46 of 57 people found the following review helpful
Well written but of little actual value,
This review is from: Effective Enterprise Java (Paperback)
I feel kind of lonely here; everyone else seemed to love this book. Looking at the table of contents, I was very excited when I started reading the book. However, while reading it cover to cover I slowly became more and more dis-illusioned with it.
The book is divided up into a number of recommendations, called items, in a manor similar to Effective C++ and Practical Java. The problem is that most of the items appear to fall into one of a few general catagories:
1) Intro level generalities of good design for the web.
- pass data in bulk - multiple asynchronous calls out of process are more expensive than one big call
- make deployment as simple as possible - exactly what it says!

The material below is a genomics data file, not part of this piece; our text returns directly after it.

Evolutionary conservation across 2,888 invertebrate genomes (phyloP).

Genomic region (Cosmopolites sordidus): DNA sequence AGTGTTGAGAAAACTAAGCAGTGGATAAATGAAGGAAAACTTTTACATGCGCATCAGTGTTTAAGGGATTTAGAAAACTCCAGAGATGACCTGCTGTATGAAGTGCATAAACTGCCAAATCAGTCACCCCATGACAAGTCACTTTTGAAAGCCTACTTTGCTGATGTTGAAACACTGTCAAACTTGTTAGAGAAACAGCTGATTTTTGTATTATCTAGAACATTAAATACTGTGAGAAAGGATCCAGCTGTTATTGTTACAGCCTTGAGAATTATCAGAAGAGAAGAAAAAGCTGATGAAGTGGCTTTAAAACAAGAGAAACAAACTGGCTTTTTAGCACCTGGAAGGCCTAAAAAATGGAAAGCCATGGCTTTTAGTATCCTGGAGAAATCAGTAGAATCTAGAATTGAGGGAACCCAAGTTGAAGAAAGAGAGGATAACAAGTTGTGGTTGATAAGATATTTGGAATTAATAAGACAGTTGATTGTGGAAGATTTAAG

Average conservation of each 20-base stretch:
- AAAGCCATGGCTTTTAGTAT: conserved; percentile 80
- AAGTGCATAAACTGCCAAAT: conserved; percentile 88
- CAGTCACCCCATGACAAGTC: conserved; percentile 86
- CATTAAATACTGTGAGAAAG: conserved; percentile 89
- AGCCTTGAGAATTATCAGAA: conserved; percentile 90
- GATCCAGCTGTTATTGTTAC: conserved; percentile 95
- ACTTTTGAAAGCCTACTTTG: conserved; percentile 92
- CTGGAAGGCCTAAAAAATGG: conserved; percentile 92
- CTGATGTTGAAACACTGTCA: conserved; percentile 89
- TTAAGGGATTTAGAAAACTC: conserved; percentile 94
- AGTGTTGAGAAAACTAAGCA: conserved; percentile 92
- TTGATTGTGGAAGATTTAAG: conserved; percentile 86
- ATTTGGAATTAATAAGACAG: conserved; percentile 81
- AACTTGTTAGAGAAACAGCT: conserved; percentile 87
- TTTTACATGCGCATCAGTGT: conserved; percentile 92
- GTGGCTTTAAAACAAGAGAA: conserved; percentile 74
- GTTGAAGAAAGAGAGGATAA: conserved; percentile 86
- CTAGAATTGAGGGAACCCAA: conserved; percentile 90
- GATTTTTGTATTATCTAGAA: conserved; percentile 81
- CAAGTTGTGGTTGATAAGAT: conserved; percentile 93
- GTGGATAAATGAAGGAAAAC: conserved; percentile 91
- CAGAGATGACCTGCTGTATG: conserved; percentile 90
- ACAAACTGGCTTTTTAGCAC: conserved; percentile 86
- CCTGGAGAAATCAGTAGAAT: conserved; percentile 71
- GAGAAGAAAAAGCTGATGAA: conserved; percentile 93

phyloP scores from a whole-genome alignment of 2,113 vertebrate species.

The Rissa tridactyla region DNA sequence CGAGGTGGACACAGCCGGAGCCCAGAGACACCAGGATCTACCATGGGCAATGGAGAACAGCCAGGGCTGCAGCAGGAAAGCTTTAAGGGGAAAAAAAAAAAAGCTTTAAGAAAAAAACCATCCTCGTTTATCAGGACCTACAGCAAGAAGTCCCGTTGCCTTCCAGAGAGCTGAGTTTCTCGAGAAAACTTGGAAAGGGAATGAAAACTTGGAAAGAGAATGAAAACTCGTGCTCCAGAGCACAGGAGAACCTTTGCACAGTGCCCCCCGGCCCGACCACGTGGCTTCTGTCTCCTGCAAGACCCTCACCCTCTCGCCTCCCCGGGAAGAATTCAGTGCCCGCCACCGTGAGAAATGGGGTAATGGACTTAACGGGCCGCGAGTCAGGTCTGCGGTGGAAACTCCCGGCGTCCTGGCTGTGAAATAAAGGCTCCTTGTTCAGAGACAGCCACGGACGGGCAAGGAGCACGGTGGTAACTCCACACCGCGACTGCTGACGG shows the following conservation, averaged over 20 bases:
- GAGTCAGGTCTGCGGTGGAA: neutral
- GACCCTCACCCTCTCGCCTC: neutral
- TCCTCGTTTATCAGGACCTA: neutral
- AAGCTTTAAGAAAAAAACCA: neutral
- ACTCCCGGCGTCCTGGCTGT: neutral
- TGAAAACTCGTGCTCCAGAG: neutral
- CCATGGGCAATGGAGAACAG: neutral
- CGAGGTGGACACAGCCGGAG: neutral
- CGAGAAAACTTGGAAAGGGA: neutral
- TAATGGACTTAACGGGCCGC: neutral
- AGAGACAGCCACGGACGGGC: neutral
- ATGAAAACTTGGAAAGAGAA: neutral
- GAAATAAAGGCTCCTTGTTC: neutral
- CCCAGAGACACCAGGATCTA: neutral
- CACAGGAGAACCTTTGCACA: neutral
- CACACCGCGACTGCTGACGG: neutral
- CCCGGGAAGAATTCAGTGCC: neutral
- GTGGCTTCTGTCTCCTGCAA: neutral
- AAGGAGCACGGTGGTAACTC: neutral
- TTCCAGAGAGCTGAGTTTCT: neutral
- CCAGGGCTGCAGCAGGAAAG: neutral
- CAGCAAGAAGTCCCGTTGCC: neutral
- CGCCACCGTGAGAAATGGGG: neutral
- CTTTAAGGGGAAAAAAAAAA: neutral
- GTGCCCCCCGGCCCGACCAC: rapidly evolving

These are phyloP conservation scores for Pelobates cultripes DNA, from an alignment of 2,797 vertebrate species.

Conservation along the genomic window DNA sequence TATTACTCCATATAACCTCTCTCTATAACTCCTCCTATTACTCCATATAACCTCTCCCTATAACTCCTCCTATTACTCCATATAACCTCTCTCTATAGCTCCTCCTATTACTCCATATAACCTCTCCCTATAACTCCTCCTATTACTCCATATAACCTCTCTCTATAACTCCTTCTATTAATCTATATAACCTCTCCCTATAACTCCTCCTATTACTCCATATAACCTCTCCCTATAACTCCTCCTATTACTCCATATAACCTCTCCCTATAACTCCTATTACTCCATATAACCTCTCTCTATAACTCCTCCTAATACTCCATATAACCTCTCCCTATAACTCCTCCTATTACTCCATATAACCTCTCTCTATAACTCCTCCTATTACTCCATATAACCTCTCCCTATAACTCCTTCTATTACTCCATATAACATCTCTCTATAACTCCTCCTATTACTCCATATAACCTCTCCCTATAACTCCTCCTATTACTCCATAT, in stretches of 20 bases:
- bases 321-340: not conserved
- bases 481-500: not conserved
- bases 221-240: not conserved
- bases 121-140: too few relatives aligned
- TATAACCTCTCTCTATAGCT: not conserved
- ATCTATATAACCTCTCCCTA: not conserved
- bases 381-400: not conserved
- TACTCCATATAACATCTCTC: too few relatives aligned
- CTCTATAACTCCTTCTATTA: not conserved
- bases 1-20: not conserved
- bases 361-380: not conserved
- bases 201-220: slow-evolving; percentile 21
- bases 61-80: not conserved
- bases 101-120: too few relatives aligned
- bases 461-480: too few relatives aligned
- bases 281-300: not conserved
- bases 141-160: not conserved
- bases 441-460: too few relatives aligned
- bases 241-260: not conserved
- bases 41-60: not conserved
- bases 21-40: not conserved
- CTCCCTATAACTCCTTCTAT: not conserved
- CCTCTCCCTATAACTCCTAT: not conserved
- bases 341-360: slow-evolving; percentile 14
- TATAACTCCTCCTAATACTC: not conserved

- use [...] sparingly - this is web application design 101
- always validate user input - my personal favorite; who today is not validating user input received from the web?
2) Using a pair of items to represent a classic design best practice.
- Lazy-load infrequently used data & Eager-load frequently used data
- Consider using optimistic concurrency for better scalability & Consider using pessimistic concurrency for explicit concurrency control
3) Re-statements of some of the principals of secure coding
- Security is a process, not a product
- Remember that security is not just prevention, aka "fail securely"
- Assume insecurity, aka "grant minimal trust necessary"
- Establish a threat model
My copy of this book has long been in the trash. Save your money. Here are a couple of free online articles to get you started:
Secure coding: [...]
Article on stopping SQL injection: [...]
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Showing 1-1 of 1 posts in this discussion
Initial post: Jan 23, 2007 1:52:00 AM PST
Yujun Liang says:
You are not alone. I totally agree with you.
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